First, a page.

What is clear, however, is that traditionalism is in at least some vague sense politically conservative. Seyyed Hossein Nasr, one of the leading proponents of contemporary traditionalism quotes Schuon as asserting that the worst king is better than the best president. That remark gave me pause, not simply because one doesn’t expect to hear such an assertion from a contemporary Western scholar, but because it sounded so remarkably like Kierkegaard.

“A mediocre ruler,” asserts Kierkegaard, “is a much better constitution than the abstraction of 100,000 growling non-human beings” (“En maadelig Regent er en | meget bedre Forfatning end dette Abstractum, 100,000 brummende U-Msker.”  [NB4 :114 1848, SKS 20, 339]). “Every movement that really wants to be progressive,” he asserts, “must have its origin in one thing–it must be clear that God is involved, that the whole thing really issues from him” (Enhver Bevægelse, der virkelig skal være et Fremskridt, maa udgaae fra Een – at det kan være tydeligt, at Gud er med i Spillet, saa det Hele egl. udgaaer fra ham [NB4 :114 1848, SKS 20, 339]).

“Nasr had cited Kierkegaard, at the beginning of a talk he gave at a conference entitled “Tradition in the Modern World, as one of the bad guys, one of the modernist thinkers (which means “bad guy” to traditionalists).

It’s not surprising Nasr would put Kierkegaard in the class of modernist thinkers. Most people who don’t know much about Kierkegaard probably think about him that way. Even Alasdair MacIntyre presents Kierkegaard that way in his otherwise excellent book After Virtue. Most serious Kierkegaard scholars know, however, that such a view of Kierkegaard is mistaken (cf., e.g., Kierkegaard After MacIntyre). Kierkegaard’s political conservatism is, in fact, the source of a great deal of embarrassment among Kierkegaard scholars who think of themselves as politically progressive.

It’s time such scholars (and I place myself among them) acknowledged, however, that despite what we like to see as the potential of Kierkegaard’s thought to contribute to a progressive political ideology, it is unlikely that Kierkegaard would have approved of such a project himself. No “progress” is possible for Kierkegaard without God and fitting God into any organized movement, political or otherwise, is a project that Kierkegaard all too often speaks as if he believes is doomed to failure.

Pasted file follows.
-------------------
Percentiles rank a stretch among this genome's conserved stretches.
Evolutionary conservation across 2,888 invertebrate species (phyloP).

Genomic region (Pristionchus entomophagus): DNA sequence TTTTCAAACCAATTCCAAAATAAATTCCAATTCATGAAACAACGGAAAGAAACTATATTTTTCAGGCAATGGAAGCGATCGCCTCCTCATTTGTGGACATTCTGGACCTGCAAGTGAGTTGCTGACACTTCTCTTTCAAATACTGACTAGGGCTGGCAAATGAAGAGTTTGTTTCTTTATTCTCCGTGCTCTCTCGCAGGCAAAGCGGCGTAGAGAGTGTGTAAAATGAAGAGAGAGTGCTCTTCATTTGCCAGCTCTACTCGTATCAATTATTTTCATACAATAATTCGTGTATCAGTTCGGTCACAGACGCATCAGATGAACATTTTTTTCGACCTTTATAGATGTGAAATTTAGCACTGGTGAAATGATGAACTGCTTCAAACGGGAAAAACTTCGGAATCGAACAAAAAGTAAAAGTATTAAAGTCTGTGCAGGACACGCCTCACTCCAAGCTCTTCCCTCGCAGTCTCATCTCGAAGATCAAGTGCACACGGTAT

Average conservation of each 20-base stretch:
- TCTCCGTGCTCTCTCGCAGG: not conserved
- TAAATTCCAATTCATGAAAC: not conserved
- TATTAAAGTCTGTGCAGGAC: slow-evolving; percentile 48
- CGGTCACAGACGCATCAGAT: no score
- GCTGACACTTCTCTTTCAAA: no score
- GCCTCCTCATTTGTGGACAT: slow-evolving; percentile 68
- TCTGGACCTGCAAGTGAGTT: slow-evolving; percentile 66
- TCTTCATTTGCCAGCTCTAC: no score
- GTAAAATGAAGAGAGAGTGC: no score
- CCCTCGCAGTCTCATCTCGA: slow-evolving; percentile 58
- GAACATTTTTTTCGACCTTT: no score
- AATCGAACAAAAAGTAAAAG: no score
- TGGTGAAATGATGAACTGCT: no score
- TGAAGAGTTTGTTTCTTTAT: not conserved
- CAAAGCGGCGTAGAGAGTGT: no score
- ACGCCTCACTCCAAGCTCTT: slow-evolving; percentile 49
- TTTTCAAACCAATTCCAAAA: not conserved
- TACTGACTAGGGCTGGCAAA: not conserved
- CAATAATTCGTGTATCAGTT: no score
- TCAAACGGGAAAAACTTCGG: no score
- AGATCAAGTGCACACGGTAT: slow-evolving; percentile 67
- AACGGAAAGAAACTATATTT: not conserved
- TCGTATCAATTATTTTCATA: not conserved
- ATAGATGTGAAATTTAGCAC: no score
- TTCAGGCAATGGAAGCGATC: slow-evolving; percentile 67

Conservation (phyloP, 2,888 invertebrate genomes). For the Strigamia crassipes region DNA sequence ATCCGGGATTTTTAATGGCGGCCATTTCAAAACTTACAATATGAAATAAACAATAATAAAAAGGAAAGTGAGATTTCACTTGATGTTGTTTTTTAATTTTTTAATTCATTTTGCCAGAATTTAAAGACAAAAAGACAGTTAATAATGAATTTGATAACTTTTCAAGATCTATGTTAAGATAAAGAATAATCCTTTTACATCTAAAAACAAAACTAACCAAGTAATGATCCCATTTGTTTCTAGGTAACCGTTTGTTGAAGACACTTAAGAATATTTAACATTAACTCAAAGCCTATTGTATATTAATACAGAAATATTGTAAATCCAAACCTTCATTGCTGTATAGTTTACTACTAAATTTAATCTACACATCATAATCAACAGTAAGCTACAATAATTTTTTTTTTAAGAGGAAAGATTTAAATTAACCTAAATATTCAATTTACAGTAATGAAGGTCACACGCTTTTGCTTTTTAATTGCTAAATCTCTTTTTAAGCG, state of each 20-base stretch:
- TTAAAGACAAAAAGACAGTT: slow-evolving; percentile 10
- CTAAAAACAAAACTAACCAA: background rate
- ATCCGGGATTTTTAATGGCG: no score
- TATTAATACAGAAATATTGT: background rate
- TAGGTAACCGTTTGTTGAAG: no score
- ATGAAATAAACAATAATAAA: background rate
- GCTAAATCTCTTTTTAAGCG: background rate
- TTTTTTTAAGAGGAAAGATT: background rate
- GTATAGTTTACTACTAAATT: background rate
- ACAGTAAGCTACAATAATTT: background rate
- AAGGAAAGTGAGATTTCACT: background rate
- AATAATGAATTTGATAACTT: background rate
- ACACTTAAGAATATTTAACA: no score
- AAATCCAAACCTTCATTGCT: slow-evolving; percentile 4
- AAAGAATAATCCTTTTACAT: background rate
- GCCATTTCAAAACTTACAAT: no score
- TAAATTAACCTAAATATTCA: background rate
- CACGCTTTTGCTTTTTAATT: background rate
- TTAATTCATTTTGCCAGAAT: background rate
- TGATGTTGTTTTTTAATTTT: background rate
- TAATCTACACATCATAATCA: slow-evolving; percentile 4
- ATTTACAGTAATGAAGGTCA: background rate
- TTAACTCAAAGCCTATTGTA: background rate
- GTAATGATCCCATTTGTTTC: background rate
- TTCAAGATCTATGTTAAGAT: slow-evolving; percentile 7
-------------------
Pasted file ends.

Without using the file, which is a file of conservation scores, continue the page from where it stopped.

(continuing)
A monarch is a better regent, for Kierkegaard, than a mob because a monarch can, as an individual, have a personal relation to God, while a mob cannot. It’s not clear, however, whether all collectives can be fairly characterized, from Kierkegaard’s perspective, as “mobs.” Despite his bitter disappointment with “Christendom,” he seems to hold out some hope that there could be such a thing as a community of believers.

What would such a community look like? Is it something the traditionalists would recognize? Is that what they also are trying to effect in the modern world? The traditionalists’ rejection of modern secularism and their call to return to an explicit acknowledgment of what they view as man’s spiritual essence certainly coheres with the substance of Kierkegaard’s thought. It ought to be attractive as well to progressives in its pluralism. There is, I would argue, the potential for a great deal of fruitful scholarship on the relation between Kierkegaard’s political views and the contemporary traditionalist movement.